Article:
According to dealer reports, the snow storm that positively impacted tire sales near the end of December helped drive a strong start to the New Year. However, weak sales trends in the industry re-emerged as we progressed through January, which resulted in yet another lackluster month. Specifically, dealers reported that passenger replacement tire sales fell 0.9% year-over-year, which is in-line with sales results in December. Truck tire sales were weak as well, with dealers noting that sales in this segment declined 1.5% (vs. a 0.7% decline in December). Finally, retread sales were down 3%, versus a 0.8% decline in December.
Tire selling prices and tire costs: selling prices remain stable
Sixty-five percent of passenger tire dealers indicated that manufacturer pricing has been more aggressive (vs. 78% in December), while 77% of truck tire dealers believed manufacturer tire prices were aggressive (vs. 55% in December). Indeed, this aggressive pricing stance was apparent as dealers noted that their cost for premium brand tires in January was 1.6% lower than three months ago. In the value arena, dealers reported that low-cost brands are off 4.4% over the same time period. Whatever savings dealers may be getting from lower costs are not being passed on to consumers as the selling price of passenger tire prices has not affected the most popular selling tires. In fact, prices on both premium and value brand tires were essentially unchanged from December.
Inventories: dealers work down some inventory
Despite a snow-related sales pick-up at the end of December and the beginning of January, many dealers finished the month with more inventory than they needed. Specifically, 40% of passenger tire dealers believed inventories were too high (vs. 53% in December), while approximately 50% believed inventory levels were just right (47% last month). The other 10% believed inventory levels were too low. Meanwhile, less than 12% of the truck tire dealers we surveyed indicated that inventories were too high (vs. 38% last month), while 78% thought they were just right (vs. 62% in November). The other 10% believed levels were too low. While dealers worked down their inventory somewhat from December, we were surprised to still see so many dealers note that they had too much product for demand as we thought the sales lift at the beginning of the month would have allowed them to clean up their inventory levels.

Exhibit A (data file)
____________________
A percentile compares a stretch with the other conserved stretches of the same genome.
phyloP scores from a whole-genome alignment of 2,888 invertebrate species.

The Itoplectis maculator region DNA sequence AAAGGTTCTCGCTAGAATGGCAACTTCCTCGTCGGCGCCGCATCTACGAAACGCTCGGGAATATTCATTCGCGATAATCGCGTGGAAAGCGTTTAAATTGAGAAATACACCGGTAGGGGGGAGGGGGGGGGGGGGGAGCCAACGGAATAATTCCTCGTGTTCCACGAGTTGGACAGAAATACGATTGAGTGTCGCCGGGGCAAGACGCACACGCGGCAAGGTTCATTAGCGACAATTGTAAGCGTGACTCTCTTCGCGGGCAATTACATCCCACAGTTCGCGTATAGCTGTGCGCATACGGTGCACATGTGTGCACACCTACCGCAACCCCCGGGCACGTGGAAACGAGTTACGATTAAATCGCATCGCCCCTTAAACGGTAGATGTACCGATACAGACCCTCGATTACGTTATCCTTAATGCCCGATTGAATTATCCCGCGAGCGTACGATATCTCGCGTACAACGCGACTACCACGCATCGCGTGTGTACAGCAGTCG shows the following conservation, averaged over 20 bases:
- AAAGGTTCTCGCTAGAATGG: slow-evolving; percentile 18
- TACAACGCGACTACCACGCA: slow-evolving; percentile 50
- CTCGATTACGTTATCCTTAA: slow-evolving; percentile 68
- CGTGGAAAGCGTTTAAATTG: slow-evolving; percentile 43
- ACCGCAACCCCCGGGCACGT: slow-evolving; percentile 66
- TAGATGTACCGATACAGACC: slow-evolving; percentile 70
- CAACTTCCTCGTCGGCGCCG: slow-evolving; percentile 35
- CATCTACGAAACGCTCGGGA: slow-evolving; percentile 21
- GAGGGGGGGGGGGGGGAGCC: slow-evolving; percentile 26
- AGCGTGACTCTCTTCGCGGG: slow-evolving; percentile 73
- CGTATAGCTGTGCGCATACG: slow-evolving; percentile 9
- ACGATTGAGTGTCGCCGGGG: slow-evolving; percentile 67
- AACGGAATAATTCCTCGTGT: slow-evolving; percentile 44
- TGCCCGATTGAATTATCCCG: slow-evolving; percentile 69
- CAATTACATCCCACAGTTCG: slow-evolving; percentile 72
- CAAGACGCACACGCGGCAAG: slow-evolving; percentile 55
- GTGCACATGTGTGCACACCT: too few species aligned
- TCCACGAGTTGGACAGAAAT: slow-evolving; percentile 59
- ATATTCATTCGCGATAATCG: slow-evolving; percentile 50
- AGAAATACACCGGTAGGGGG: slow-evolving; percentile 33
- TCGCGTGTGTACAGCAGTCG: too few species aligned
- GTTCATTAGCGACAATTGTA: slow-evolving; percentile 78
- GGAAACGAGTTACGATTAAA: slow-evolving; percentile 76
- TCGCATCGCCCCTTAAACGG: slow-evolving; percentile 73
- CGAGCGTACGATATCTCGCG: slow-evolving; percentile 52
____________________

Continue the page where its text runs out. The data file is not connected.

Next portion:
Service revenues: service work also soft
Service work slowed in January as dealers noted that service work, which accounted for roughly 31% of the total revenues of the respondents in our study, was flat year-over-year. While this represents a very modest slowdown from the 0.6% increase that was reported during December, it is a sharp deceleration from the 5% increase reported in November. In our view, the soft service results reflect a cash-strapped consumer that is unwilling or unable to allocate funds for any nonessential vehicle expenses. ■
John Healy and Nick Mitchell are research analysts with Northcoast Research Holdings LLC based in Cleveland, Ohio. Healy and Mitchell cover a variety of subsectors of the automotive industry.